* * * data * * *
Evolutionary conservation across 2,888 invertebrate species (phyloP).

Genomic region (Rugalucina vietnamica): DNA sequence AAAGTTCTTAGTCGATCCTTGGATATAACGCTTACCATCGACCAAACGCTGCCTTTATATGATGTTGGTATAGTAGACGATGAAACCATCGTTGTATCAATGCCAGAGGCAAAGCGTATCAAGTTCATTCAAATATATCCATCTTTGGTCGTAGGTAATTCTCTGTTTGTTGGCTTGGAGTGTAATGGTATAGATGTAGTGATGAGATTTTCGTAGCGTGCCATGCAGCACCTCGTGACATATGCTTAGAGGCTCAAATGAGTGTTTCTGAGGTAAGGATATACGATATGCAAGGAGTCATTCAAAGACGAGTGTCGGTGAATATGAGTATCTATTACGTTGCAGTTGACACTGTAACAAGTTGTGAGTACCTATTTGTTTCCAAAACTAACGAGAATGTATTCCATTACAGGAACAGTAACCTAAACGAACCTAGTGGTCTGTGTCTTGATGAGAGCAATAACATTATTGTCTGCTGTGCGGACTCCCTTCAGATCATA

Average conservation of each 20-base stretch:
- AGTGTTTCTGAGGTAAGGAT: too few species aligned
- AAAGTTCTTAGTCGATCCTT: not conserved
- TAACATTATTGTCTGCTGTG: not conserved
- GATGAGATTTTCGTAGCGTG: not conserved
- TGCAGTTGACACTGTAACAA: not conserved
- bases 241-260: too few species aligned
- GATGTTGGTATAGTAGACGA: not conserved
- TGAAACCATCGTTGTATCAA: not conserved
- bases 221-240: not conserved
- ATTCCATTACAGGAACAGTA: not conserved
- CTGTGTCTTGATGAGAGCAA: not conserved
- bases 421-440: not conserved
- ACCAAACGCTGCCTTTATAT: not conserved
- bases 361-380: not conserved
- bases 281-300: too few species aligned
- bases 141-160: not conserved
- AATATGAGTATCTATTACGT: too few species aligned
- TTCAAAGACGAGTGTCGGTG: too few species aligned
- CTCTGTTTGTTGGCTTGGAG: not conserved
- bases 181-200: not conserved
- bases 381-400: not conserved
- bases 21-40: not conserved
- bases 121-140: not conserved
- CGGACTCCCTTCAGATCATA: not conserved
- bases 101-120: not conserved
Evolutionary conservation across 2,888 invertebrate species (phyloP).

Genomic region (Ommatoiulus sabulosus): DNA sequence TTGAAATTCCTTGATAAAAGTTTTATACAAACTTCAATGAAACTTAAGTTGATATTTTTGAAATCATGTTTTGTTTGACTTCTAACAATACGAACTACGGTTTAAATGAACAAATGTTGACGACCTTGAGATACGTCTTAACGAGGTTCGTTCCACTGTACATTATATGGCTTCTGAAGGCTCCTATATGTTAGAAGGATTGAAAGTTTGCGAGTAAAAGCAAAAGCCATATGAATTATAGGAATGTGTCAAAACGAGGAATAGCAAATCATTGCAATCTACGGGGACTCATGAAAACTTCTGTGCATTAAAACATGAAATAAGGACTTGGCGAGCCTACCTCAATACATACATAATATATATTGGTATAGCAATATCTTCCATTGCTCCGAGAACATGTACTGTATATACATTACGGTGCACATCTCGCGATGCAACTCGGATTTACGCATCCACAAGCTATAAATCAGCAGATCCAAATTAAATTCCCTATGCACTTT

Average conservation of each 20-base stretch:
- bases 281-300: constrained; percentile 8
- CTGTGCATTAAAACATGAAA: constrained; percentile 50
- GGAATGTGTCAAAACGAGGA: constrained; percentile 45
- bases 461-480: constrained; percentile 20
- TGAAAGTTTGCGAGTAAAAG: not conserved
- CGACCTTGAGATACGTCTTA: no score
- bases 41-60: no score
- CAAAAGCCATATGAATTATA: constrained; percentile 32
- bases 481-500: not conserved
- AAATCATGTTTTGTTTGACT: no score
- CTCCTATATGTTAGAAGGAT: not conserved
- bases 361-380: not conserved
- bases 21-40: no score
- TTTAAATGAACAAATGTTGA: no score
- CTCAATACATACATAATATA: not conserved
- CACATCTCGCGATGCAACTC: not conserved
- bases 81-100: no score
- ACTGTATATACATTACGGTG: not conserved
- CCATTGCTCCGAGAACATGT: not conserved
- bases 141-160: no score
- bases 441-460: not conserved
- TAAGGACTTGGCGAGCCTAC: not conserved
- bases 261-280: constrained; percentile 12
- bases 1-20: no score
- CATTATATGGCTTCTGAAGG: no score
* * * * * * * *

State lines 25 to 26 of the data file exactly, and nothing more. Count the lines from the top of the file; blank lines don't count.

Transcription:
- bases 21-40: not conserved
- bases 121-140: not conserved